Identification. The Nganasan are settled on the Taimyr Peninsula, which is part of the Taimyr (Dolgan-Nenets) Autonomous District ( okrug ), which, in turn, is part of the Krasnoyarsk Krai of the Russian Federation. The Nganasan thus lack national autonomy, living as migrants with the Dolgans and other distinct ethnic groups. Several isolated families live in the district capital of Dudinka, others in other regions of the Russian Federation.
Location. The Taimyr Peninsula is entirely above the Artic Circle, in the permafrost zone. The Nganasan, as pastoralists, hunters of wild reindeer, and reindeer herders, mastered the territory in the center of the peninsula between 69° and 76° latitude and today move north in the spring and south in the fall, following the reindeer migration. The basic routes run along the North Siberian plain, which is enclosed between the Byrranga Plateau in the north and the Putorana Mountain in the south. The northern limits of the migration east of Taimyr reached 77° N, skirting Lake Taimyr. Practically all of this nomadic territory was in the tundra, covered with many small lakes and the sinuous channels of rivers bordered by clumps of low-growing willows, alders, and dwarf birches. In winter the Nganasan drew near to the forested tundra, situated along the divide between the basin of the Piasin River and the small northern tributaries of the Kheta and Khatanga rivers.
The climate is very severe. In the "spring" (i.e., the beginning of July) the rivers open up; icing over in the autumn takes place about the middle of September in the southern part of this land. On the northern lakes the ice usually melts toward the end of August, but sometimes endures throughout the entire short summer. The average mid-January temperature in Dudinka is —28° C; in July it is 12.9° C. Strong winds are frequent. Polar night lasts 65 days; polar day, 83 days.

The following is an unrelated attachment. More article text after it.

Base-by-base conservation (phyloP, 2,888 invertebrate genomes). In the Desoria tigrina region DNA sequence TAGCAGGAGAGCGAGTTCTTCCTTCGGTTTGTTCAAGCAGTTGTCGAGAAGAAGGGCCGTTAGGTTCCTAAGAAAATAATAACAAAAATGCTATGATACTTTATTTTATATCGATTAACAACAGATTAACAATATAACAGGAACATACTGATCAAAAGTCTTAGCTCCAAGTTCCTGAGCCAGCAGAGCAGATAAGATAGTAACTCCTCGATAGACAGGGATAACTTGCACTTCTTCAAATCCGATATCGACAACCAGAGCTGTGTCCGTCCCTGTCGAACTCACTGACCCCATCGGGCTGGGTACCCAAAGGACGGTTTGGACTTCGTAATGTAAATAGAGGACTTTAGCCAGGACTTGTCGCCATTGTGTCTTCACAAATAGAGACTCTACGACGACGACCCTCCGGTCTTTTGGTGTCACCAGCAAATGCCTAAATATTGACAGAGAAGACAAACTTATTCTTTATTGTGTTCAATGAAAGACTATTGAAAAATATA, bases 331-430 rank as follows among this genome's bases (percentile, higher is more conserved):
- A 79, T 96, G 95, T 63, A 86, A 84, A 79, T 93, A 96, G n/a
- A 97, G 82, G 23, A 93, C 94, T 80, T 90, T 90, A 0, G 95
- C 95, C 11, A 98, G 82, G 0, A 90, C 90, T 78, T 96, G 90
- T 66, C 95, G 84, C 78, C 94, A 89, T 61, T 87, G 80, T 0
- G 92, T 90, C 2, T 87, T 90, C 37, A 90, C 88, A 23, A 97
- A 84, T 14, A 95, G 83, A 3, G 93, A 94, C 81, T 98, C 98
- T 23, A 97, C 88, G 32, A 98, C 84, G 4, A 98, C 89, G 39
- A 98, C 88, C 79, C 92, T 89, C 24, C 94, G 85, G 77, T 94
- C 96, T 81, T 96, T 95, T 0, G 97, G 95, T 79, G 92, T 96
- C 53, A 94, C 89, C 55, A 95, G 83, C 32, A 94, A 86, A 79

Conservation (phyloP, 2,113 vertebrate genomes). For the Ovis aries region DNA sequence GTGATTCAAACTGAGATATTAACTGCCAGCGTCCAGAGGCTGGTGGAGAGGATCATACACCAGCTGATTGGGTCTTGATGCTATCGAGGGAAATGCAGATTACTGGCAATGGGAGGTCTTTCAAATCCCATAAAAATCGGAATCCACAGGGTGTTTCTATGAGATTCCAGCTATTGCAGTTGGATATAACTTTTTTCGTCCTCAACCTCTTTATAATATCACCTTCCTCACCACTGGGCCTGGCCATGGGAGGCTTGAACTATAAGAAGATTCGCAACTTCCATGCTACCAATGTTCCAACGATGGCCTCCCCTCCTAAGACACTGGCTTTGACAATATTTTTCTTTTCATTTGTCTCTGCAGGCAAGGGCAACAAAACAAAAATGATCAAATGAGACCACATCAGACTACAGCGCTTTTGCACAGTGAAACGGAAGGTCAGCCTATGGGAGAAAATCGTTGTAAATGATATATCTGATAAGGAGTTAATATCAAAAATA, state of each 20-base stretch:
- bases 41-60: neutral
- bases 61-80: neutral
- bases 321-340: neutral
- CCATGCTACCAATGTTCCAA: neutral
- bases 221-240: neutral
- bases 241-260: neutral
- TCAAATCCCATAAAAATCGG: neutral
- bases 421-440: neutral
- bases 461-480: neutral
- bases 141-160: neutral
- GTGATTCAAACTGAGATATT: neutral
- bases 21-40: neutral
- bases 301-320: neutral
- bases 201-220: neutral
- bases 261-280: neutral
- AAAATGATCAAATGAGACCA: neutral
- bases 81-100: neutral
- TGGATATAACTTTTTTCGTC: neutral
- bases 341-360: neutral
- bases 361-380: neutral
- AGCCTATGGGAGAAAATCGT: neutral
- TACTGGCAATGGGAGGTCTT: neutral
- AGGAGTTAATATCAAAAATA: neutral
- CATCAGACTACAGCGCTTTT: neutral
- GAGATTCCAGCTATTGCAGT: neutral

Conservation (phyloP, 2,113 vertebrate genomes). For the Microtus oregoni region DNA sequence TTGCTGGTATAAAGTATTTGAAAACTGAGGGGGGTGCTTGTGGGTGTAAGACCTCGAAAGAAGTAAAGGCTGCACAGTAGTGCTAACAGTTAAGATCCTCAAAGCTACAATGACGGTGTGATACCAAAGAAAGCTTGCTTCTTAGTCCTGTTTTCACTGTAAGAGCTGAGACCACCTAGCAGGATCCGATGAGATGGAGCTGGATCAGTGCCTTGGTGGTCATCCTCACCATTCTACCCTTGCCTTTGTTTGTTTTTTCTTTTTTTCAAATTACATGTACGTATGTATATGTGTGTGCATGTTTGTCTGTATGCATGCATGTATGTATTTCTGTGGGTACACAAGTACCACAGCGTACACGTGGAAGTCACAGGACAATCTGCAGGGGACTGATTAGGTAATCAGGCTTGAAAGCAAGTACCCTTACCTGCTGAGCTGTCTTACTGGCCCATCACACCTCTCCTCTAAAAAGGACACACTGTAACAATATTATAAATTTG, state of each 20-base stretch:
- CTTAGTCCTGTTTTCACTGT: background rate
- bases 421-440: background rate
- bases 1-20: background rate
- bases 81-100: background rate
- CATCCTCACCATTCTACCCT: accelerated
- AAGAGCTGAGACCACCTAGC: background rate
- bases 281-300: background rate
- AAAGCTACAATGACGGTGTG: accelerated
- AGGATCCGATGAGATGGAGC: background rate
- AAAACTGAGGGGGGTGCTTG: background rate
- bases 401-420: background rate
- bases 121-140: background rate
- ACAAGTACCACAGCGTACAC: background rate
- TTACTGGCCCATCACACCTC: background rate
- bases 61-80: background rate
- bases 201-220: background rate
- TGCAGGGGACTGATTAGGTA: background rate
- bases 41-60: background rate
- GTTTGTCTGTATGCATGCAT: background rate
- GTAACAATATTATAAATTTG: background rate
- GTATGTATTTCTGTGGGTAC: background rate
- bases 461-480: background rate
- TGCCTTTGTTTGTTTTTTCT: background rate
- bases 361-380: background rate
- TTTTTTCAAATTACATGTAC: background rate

Today the Nganasan are almost entirely concentrated in three small villages. The Western group of the Nganasan live in Ust'-Avam and Volochanka. The Eastern group (Vad) live in the village of Novaia Demografiia.
Demography. According to the 1989 census, the population of the Taimyr Autonomous District (TAD) was 55,000, of whom about 16 percent were peoples of the North. The number of Nganasan in the Russian Federation is 1,262. In the TAD they constitute only 1.7 percent of the inhabitants. Since 1979 their number in the Russian Federation has increased by 420; 347 now live in cities, as against 83 in 1979. About 31.6 percent live beyond the boundaries of the TAD.
Linguistic Affiliation. The Nganasan language belongs to the Northern Samoyed Linguistic Group, together with Nenets and Enets. The Western Nganasan speak the Avam dialect and the Eastern, the Vad dialect. They are mutually intelligible. Samoyed, along with Finno-Ugric, is part of the Uralic Language Family. Nganasan lacked writing until recently. In villages the native language is still used among Nganasan in all spheres of life, and it is the language in which radio broadcasts are made. Today Nganasan is taught in school and an ABC book is being created. All Nganasan except the very old have a good command of Russian, and speakers of the Vad dialect also speak Dolgan.